The Australian Technical Advisory Group on Immunisation (ATAGI) changed the definition of "fully vaccinated" to three doses instead of two from the end of March.
This comes as evidence emerges suggesting the highly infectious Omicron variant has the ability to escape the protection two vaccine doses offer.
So, how effective are two doses compared to three against Omicron?
Let's break it down.
Vaccine protection against Omicron is reduced for two reasons.
First, antibodies generated by vaccination gradually wane over time. There are now many countries that are more than a year into their COVID vaccine rollout, so many people have received their second COVID jab over six months ago.
Without boosting, their antibody levels will have dropped significantly. Australia was a little slower off the mark - but now finds itself in a similar situation.
The second reason is Omicron can escape vaccine-induced immunity because of its constellation of mutations. Its spike protein (the bit that helps the virus access our cells) is significantly different to Delta's, and to the original virus from which our vaccines are based.
The critical part of the spike protein is the "receptor binding domain". It latches onto a protein on our cells called ACE-2 so the virus can gain entry. Delta had two mutations in the receptor binding domain, and Beta had three. Omicron has 15 mutations in its receptor binding domain. As a result, only some of the antibodies the vaccine induces will still bind to Omicron's spike and inhibit it getting into your cells.
For these reasons, emerging evidence suggests two doses of a COVID vaccine provide just 0-10% protection against infection with Omicron five to six months after the second jab.
So, you really cannot claim you are "fully vaccinated" with just two doses now, particularly if it's been months since your second dose.
Some protection against severe disease and hospitalisation remains. UK data suggests two doses of AstraZeneca or Pfizer offer around 35% protection against hospitalisation by six months after the second dose.
Having a booster dose bumps up your antibodies - which is particularly important for Omicron because only some of those antibodies are protective. Emerging evidence suggests protection from symptomatic Omicron infection is restored to 60-75% two to four weeks after a Pfizer or Moderna booster dose.
However, third-dose protection also wanes, down to 30-40% against Omicron infection after 15 weeks.
So, unfortunately breakthrough infections will still be common. Fortunately, protection against hospitalisation remains much higher, up around 90% after a Pfizer booster dose and only dropping to 75% after 10-14 weeks, and 90-95% up to nine weeks after a Moderna booster.
Israel is currently rolling out fourth Pfizer doses to some high-risk groups.
Some people will be concerned this trend means we'll need a new dose every few months. But I don't think that will be the case.
We can't keep boosting people every few months chasing waning immunity. It's likely after each round of boosting, faith in the vaccines will diminish. It's worth remembering we have never tried to vaccinate against a respiratory coronavirus so we are still learning about how to best generate protective immunity.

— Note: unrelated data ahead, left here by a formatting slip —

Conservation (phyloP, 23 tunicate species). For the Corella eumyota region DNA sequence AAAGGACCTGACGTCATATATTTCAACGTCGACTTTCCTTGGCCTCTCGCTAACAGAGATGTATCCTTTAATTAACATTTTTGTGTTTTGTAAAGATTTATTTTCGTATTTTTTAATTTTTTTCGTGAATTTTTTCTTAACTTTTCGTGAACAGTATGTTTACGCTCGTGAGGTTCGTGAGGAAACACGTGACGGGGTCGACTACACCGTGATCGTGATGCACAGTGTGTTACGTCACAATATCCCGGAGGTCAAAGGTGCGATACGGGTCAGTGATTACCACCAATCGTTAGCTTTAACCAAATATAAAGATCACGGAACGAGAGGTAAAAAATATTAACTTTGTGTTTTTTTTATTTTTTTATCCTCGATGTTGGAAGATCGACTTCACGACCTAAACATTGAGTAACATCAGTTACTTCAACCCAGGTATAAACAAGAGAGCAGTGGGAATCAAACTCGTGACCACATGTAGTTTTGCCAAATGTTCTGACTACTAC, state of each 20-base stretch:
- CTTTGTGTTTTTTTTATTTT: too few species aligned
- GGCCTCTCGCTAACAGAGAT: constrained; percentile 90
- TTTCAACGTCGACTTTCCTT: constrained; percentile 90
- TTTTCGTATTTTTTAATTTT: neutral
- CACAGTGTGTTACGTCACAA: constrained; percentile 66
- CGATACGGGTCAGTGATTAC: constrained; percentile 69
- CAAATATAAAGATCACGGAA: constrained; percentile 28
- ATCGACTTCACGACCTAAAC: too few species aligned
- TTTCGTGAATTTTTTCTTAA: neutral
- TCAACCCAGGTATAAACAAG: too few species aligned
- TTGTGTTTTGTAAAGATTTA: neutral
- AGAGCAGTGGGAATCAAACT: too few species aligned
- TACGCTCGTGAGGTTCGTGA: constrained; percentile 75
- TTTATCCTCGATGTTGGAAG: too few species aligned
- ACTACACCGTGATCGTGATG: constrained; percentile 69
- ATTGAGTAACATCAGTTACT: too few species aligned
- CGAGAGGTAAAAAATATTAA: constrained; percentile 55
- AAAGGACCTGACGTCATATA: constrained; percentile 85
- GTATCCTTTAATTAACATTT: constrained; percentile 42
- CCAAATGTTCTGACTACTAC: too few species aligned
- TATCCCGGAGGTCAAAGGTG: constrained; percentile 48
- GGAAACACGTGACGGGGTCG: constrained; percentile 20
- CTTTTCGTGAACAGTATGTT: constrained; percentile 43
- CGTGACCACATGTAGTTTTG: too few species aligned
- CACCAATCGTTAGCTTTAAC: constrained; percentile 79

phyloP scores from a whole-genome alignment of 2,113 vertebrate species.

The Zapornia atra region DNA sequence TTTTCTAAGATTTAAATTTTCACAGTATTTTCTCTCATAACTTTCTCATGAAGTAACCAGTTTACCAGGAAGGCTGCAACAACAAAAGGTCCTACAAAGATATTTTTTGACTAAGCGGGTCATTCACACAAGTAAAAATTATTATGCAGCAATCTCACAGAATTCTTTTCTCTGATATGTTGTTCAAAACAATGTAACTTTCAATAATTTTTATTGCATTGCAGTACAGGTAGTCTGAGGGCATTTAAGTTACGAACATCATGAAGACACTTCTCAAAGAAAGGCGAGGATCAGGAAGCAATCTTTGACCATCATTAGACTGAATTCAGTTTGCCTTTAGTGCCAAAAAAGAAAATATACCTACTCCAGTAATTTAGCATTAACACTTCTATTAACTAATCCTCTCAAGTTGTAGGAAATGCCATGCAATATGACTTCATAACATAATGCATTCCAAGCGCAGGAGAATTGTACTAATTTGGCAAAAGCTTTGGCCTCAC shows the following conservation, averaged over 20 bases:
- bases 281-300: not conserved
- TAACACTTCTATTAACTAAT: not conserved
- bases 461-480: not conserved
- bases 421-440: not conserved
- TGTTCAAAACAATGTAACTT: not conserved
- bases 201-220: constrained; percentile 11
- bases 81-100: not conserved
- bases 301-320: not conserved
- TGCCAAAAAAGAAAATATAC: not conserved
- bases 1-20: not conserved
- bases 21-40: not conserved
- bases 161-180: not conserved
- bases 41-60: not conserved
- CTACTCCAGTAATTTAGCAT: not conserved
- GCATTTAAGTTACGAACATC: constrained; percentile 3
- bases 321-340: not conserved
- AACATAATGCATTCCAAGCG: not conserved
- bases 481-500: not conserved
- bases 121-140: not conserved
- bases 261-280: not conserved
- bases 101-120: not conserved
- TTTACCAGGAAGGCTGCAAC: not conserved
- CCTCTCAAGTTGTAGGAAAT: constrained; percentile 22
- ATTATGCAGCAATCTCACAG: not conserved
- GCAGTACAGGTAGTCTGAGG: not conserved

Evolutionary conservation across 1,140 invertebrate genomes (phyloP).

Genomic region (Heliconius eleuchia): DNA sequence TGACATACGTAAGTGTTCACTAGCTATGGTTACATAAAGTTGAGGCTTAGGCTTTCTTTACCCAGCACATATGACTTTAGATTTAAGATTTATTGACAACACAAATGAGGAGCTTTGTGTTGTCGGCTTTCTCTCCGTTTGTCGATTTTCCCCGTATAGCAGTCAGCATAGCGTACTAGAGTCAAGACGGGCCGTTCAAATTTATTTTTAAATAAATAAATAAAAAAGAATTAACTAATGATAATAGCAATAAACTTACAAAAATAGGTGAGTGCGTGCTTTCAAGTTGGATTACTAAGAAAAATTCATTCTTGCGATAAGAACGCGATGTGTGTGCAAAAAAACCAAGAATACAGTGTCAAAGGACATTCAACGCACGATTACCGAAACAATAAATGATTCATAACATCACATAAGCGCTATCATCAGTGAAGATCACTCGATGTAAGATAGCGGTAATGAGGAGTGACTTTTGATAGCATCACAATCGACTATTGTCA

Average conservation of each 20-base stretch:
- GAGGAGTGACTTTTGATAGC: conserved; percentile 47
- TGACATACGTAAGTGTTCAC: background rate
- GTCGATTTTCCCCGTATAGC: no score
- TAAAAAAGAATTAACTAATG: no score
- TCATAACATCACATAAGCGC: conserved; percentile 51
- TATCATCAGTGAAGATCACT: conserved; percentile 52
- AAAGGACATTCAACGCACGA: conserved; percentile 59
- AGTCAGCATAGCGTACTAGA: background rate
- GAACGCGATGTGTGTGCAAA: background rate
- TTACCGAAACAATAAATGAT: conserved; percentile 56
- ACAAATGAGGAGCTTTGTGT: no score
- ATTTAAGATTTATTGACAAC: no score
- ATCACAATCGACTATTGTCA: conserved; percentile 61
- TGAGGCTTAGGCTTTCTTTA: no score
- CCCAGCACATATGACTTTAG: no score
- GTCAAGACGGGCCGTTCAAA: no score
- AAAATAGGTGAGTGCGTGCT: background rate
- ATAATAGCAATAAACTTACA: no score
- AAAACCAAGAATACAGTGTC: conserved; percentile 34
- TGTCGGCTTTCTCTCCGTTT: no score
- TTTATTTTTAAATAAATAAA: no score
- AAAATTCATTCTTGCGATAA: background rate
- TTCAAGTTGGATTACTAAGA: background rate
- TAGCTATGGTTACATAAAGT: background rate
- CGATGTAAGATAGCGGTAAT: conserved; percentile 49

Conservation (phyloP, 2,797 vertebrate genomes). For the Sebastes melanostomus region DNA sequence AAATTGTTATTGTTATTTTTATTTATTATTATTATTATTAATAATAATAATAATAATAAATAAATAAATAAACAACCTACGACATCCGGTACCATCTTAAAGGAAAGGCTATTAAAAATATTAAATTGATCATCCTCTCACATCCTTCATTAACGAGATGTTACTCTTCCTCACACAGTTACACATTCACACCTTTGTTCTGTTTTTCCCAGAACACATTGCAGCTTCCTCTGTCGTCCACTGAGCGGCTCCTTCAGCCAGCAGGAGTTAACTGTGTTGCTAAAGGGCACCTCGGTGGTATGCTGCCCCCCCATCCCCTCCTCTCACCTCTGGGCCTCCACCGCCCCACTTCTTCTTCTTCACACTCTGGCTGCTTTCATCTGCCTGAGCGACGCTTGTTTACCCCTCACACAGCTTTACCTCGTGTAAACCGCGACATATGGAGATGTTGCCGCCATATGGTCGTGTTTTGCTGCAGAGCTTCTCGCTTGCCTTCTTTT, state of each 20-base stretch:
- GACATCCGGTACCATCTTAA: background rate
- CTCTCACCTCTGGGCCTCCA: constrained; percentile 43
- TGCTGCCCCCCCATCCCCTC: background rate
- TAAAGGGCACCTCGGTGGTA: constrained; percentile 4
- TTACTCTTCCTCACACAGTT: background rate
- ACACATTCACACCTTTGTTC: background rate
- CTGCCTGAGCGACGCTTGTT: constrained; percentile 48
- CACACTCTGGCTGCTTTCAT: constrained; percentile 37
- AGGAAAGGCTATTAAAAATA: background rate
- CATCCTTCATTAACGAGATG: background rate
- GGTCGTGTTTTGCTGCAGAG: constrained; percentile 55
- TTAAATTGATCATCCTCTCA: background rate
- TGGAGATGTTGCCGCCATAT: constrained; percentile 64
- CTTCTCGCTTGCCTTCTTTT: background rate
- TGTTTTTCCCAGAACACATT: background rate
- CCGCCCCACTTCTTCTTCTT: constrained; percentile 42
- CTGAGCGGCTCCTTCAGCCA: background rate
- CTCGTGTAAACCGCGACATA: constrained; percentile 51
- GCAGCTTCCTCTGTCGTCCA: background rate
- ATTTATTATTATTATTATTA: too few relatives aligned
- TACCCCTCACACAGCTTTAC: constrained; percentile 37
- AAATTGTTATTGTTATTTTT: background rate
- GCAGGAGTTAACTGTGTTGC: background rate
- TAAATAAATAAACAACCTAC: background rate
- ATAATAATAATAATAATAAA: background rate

There's also the ethical question of rolling out multiple rounds of booster doses in wealthy countries when many people in some parts of the world haven't received their first two doses yet.
While there are high levels of infection in countries with low rates of vaccination, all countries remain at risk of outbreaks, particularly if new viral variants emerge - which is sure to happen while there's so much transmission globally.
But better vaccines are coming. Universal COVID vaccines are in development, which target areas of the virus that don't easily mutate, meaning they'll likely be effective across different variants.
In the future, we may get a yearly COVID vaccine combined with the flu vaccine. Treatments will improve, too, so you can minimise symptoms at home.
These developments will reduce the impact the virus has on us, so eventually COVID will stabilise to a predictable level of transmission that doesn't cause disruption - that is, it becomes endemic.
Your existing immunity will be boosted with naturally acquired infections every year or so that will almost always be asymptomatic or very low (cold-like) symptoms.
However, for those more vulnerable, such as the elderly and those who are immune compromised or have chronic diseases, vaccines are less effective and the virus will still be able to cause severe illness and death, similar to the flu. So we need to continue to progress research into new treatment approaches that will better protect these individuals.
One silver lining from COVID has been intensified research efforts towards vaccines and treatments.
We're seeing multiple new anti-viral drugs being approved which will reduce disease and death.
Some of these treatments are likely to be effective across different viruses, not just COVID.
And mRNA vaccine technology can churn out new vaccines in a matter of months, which was completely inconceivable two years ago.
All this means we're better prepared against COVID, but also future respiratory virus outbreaks and pandemics, whether that's a new coronavirus, influenza virus or any of the multitude of other respiratory viruses out there.
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